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Messages - kinguq

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Strange, I didn't take the message that black bears were not dangerous from this web site. It seemed to me they were saying that black bears were less dangerous, on a per encounter basis, than other species. I believe this to be true. But black bears are by far the most abundant species, and also tend to be common where people are common, so encounters are far more frequent. For example we commonly have black bears right in the city here in North Bay, and I have had one in my back yard beating up my composter. A bear was shot in the yard of the school my son attends a year ago- they had to "lock down" the school!

I have not had much experience with grizzlies, but lots with polar bears. There is no doubt in my mind that the polar bear is a far more dangerous animal. Luckily for them and us they are not so common in these parts...



Winter Camping Clothing / Re: Canadian Forces Arctic Mukluks
« on: March 08, 2009, 05:38:41 PM »
I used the white Forces "chimo's" for many years in Nunavut. They are great boots but for a dry cold.

For extreme cold conditions and passive activities like snowmobiling I had an oversized pair into which I put two pairs of hand-sewn duffel socks, in addition to the double duffels that come with the boots. These were totally bombproof and I could probably use them on Mars.

In fact that is quite a good strategy for a cold weather boot: buy a pair of cheaper boots oversized and make up some duffel socks to fit inside. Worked fine for me.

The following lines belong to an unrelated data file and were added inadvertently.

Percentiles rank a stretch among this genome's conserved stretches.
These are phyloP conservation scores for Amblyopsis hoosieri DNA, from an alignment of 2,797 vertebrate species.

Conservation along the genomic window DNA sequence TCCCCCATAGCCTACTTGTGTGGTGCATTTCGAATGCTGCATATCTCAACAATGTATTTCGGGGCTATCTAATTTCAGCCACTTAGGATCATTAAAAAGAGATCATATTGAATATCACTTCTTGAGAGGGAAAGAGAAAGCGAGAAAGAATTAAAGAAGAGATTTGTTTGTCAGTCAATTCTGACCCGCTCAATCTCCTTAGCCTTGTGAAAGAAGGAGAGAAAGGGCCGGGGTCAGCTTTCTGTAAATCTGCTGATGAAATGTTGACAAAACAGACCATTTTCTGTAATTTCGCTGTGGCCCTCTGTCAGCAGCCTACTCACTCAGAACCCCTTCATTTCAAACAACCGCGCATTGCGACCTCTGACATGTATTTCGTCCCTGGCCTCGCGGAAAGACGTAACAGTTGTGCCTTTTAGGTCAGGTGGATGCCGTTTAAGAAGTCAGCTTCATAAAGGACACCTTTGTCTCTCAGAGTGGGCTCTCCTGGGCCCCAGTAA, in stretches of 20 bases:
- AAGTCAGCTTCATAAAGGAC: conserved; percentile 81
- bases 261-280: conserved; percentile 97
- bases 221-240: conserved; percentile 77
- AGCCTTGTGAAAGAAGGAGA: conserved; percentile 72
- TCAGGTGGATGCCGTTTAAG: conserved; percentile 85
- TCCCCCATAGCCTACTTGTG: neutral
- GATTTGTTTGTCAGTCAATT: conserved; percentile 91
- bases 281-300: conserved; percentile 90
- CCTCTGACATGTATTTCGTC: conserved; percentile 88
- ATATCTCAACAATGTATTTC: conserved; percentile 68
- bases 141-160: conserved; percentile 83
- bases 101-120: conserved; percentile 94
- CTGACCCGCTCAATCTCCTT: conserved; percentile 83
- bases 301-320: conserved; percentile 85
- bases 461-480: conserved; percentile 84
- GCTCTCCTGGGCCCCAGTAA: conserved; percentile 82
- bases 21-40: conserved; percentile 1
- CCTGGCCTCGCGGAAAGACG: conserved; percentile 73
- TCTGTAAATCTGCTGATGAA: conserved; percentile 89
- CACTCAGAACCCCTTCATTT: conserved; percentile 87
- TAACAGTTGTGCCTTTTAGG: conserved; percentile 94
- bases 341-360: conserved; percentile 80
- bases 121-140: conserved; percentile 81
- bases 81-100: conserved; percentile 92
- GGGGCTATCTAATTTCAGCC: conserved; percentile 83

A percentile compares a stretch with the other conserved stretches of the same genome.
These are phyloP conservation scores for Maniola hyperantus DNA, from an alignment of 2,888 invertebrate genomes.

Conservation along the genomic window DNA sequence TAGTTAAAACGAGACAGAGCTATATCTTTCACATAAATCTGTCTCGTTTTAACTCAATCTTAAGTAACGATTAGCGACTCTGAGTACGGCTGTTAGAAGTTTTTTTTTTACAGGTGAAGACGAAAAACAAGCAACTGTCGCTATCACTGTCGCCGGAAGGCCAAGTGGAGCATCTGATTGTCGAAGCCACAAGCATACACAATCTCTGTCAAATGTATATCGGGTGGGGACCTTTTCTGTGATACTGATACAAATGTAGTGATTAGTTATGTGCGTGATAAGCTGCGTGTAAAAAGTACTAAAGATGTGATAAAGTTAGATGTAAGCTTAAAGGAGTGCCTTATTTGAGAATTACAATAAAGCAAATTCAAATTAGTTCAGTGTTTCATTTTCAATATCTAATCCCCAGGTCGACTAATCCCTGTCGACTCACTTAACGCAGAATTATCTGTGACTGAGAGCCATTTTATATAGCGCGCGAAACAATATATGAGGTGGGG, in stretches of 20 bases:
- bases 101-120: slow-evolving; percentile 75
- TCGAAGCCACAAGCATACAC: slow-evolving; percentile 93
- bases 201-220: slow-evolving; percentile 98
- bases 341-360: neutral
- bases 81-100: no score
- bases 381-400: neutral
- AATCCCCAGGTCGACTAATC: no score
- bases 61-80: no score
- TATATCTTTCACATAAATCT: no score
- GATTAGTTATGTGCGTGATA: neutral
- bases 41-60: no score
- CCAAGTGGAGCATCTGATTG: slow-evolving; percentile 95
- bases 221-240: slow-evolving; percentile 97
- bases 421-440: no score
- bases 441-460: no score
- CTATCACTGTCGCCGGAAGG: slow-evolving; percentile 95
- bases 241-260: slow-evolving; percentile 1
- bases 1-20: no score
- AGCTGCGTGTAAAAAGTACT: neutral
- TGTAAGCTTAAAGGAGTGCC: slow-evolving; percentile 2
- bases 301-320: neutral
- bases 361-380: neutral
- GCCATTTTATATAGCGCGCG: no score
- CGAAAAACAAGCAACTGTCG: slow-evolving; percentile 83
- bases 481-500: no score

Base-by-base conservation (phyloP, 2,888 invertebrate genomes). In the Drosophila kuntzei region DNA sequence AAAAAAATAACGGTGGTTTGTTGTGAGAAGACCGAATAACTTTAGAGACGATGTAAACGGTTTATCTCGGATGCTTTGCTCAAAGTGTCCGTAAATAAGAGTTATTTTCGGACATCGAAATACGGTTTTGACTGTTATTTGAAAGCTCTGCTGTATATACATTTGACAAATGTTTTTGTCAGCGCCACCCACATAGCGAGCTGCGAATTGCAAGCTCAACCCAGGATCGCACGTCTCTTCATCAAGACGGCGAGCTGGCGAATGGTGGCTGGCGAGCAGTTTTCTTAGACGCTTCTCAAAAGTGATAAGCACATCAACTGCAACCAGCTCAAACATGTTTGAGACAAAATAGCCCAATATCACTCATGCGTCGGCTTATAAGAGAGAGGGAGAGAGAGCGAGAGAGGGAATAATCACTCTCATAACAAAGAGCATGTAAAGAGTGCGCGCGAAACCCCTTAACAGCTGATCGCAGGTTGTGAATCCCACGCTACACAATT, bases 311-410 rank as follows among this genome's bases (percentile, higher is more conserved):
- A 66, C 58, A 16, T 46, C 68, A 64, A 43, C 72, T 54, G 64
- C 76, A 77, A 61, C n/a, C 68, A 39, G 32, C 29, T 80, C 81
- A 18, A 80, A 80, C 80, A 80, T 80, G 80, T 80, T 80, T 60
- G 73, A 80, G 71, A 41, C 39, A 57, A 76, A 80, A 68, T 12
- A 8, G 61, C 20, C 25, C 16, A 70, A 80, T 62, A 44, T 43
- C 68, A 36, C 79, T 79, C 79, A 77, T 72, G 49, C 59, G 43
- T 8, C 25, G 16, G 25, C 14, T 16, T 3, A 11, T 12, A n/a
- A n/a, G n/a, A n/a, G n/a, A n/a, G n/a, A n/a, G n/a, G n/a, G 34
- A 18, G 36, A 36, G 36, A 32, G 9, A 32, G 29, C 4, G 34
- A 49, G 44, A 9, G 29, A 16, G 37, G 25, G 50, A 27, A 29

General Winter Camping Discussion / Re: Hearing the Aurora
« on: March 06, 2009, 08:06:57 PM »
That's called synethesia and it is a common effect of some hallucinogenic drugs such as LSD and psylosybin. Don't ask how I know that...


Other Winter Camping Gear / Re: Ruff on a Sleeping Bag
« on: March 06, 2009, 09:42:33 AM »
A lot of Inuit make their parkas with a ring of fur around the end of the sleeve. It is mostly decorative but can also help mesh with an appropriate mitten.

I would also put little fur balls at the end of your drawstrings- they look great!

Just another idea to use up the lovely fur!


General Winter Camping Discussion / Re: Hearing the Aurora
« on: March 06, 2009, 08:40:37 AM »
Well, after living in the Arctic for well over 20 years I can report that I have never heard aurora. I have seen the most brilliant, multicoloured, dancing, galactic northern lights you can possibly imagine, but they have never spoken to me, unfortunately.


Yes I have always had trouble with the concept that using a fossil fuel powered stove is somehow better for the environment than using renewable wood as fuel. In heavily used areas a portable firebox or twig stove can be used.

But I guess we are getting off topic here...


Caribou is good, but musk ox is the best sleeping skin I have ever used. Heavenly...


Geez, is the snow really all gone in the Kawarthas? I was thinking of heading down there over the school holiday...

Camped in lots of cold wet weather in Norway, and if you can maintain a drying fire it can be OK. But it is certainly the most difficult condition to camp in, in my view. Intense cold is much easier.

As Rick said the key is to stay dry, and to be able to get dry if you become wet.

Best of luck,


Algonquin is basically a tree farm, so why not harvest a few boughs? But seriously I see nothing wrong with a few people taking a few boughs in an area where no one will likely go in the summer in any case. They are a renewable resource, and the lower branches on conifers generally die eventually regardless.